Real Estate Outlook: Declining boomer ownership will free up 9.2 million homes by 2035, Freddie Mac says

As baby boomers age, the their homes are going to start hitting the open market. In a new report from Freddie Mac, estimates on the declining real estate outlook for homeownership in this demographic will free up about 9.2 million homes by 2035.

Right now, boomers have a pretty large grip on the US housing market. This generation accounts for about 21% of the total US population, but own 38% of American homes, according to Freddie Mac.

“Boomers are overrepresented in the homeowner demographic because homeownership rates tend to increase as households age, gradually starting to decline as households age beyond age 75,” the report stated.

This year, the youngest boomers will turn 60. That means that the real estate outlook over the next decade or so, as more people age past 75, they will let their homes go on the market.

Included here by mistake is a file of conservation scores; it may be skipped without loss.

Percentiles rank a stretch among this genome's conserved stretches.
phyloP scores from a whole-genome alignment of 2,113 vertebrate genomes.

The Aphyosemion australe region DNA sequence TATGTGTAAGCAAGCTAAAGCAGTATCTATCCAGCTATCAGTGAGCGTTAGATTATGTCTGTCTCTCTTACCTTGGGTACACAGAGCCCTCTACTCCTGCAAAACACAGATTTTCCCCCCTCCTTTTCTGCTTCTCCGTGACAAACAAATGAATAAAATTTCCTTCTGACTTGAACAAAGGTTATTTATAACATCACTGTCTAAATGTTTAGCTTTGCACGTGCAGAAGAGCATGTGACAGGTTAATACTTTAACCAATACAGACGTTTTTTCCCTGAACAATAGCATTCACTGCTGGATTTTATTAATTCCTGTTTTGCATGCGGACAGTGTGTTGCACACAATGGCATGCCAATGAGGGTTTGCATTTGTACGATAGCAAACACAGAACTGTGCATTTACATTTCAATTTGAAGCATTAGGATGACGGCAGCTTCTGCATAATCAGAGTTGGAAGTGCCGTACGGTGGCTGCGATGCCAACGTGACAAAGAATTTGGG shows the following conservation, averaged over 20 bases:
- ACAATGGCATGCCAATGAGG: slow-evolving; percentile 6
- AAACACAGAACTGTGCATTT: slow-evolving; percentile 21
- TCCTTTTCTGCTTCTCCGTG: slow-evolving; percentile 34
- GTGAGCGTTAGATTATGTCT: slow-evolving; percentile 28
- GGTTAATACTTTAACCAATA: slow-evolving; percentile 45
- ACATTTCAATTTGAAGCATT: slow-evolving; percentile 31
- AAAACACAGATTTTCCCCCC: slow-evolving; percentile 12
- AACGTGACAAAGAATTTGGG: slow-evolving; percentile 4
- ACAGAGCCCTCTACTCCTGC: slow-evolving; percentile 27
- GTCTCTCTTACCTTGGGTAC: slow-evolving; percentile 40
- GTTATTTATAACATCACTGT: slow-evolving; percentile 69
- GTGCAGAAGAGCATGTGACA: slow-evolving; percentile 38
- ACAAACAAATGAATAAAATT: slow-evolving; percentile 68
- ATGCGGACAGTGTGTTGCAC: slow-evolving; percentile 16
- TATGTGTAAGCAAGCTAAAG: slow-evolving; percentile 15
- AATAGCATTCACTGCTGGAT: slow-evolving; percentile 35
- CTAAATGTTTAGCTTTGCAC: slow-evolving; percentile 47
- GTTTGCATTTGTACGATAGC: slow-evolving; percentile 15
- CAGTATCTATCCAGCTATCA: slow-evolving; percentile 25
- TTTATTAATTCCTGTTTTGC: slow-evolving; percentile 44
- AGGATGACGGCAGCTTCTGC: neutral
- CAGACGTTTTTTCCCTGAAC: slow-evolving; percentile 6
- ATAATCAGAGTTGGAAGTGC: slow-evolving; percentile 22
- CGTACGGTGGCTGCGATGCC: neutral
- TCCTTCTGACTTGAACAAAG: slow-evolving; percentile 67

Some top forecasters like Meredith Whitney have described this phenomenon as the “silver tsunami” that will bring a wave of inventory back to the market.

The offloading of homes will accelerate in the 2030s as boomers reach the ages of 70 to 80, Freddie Mac said, based on an analysis using American Consumer Survey data. The 32 million homes owned by this demographic as of 2022 will drop to 23 million in 2035, when the oldest boomers will be close to 90 years old.

Cumulative decline in boomer-owned households Freddie Mac

But that’s assuming boomers’ household retention rates follow the same pattern as earlier generations.

“It is possible that we may see a different outcome,” the report said. “The estimates based on historical retention rates may be too negative. Retention rates have been increasing over time as health outcomes for older Americans improved and life expectancy has increased.”

In that case, the number of homes freed up in the real estate market would be about 1 million less than forecasted.

Even so, as more homes flood into the market, the rising demand of younger generations — notably Gen Z — is expected to more than offset the decline in boomer homeownership, the report found.

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